Michael Koehler

Exploring the intersection of productivity, technology, and life.

Listen to your product

with 3 comments

When you need to make a decision, but you don’t have enough information, you have two options.  Seth Godin suggests flipping a coin, and I agree that sometimes this is the best way to go.  When you are short on time, or there is simply no cost effective way to get the information you need, coin flipping will at least move you forward.  The second option is to get more information.  One of the great things about software is that you can often get more information with the simple investment of time.  Of course, when you can’t afford the necessary time, your back to coin flipping.

As I mentioned last time, I have shifted from Nozbe.Net to what I am calling WinNozbe (at least for now).  The idea is a Windows application that can either operate on it’s own, or sync with Nozbe.  I want it to operate either offline or online as needed.  But all this is work to be done; it is still early days.

The reason for the switch was that I did not feel that I had enough information to finish the part of Nozbe.Net that updates Nozbe itself.  Until I wrote a program that actually wanted to do that, it wasn’t clear how it should work.  So read-only Nozbe.Net was published, and I turned to developing the program I wanted to begin with so I could let the program give me the answers.

Did I learn how I wanted to update Nozbe?  No, I learned that I needed to modify how I provided the information from Nozbe!  Nozbe.Net was originally tested by writing Powershell scripts that sliced and diced the projects and actions, so Nozbe.Net returns arrays of hash tables, the sort of thing Powershell handles with ease (and not incidentally a simple translation of the data as provided by Nozbe).  But, WinNozbe is a more complicated system and hash tables are not exactly what is wants.  So work has shifted into the gray area between the two.  The end result will likely be an update to Nozbe.Net before WinNozbe is ready for publication.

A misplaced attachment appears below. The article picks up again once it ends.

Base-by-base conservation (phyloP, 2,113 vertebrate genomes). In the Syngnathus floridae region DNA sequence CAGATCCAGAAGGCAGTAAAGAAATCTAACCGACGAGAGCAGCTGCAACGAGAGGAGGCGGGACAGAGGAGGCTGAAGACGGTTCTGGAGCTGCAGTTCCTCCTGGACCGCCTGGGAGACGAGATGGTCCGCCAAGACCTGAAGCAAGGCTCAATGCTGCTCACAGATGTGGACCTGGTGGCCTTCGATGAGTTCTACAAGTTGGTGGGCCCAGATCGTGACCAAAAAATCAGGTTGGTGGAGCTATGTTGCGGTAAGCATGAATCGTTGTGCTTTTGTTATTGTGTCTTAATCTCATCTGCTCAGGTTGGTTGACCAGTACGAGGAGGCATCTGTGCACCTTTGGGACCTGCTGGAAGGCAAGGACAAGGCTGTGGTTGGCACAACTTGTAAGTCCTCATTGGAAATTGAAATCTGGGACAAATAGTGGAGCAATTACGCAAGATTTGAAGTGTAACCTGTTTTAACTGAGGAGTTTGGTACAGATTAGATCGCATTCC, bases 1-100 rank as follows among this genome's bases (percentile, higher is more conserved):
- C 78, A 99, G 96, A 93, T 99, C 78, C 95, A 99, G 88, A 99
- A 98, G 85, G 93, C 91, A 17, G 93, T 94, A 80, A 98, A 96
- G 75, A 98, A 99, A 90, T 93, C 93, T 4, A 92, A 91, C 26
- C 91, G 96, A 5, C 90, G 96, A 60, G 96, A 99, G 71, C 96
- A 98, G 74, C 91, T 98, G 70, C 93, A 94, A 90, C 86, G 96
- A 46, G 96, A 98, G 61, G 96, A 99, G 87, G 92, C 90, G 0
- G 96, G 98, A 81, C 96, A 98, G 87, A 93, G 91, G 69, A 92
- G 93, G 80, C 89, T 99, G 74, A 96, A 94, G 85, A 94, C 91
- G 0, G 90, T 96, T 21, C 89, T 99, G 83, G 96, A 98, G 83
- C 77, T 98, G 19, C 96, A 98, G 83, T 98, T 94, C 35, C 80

I have heard artists say that a statue is not something they make out of stone, but something they find in the stone.  The structure of the stone constrains what is possible, and the combination of the stone and the sculptor creates the statue.  Working in software is far from working with stone, but that same interaction occurs.  If you can take the time to listen to what you are making, it will tell you what you should do, and the result will be amazing.


Written by mwkoehler

2011/04/13 at 10:33 pm

3 Responses

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  1. […] unexpected, it will probably do a better job at handling valid information. I had mentioned in a previous post that I was putting Nozbe.Net aside to write ReVuDo because I needed to write ReVuDo in order to […]

  2. […] I learned what I needed to know the coding sped up.  But, things started to not feel right.  In a previous post I wrote about listening to your product.  Adding printing brought this on in a big […]

  3. […] provide a full Windows client for Nozbe, so being able to synchronize with Nozbe is a major step.  Back in April I mentioned that I was putting my Nozbe.Net library on hold in order to develop ReVuDo because I felt that I […]

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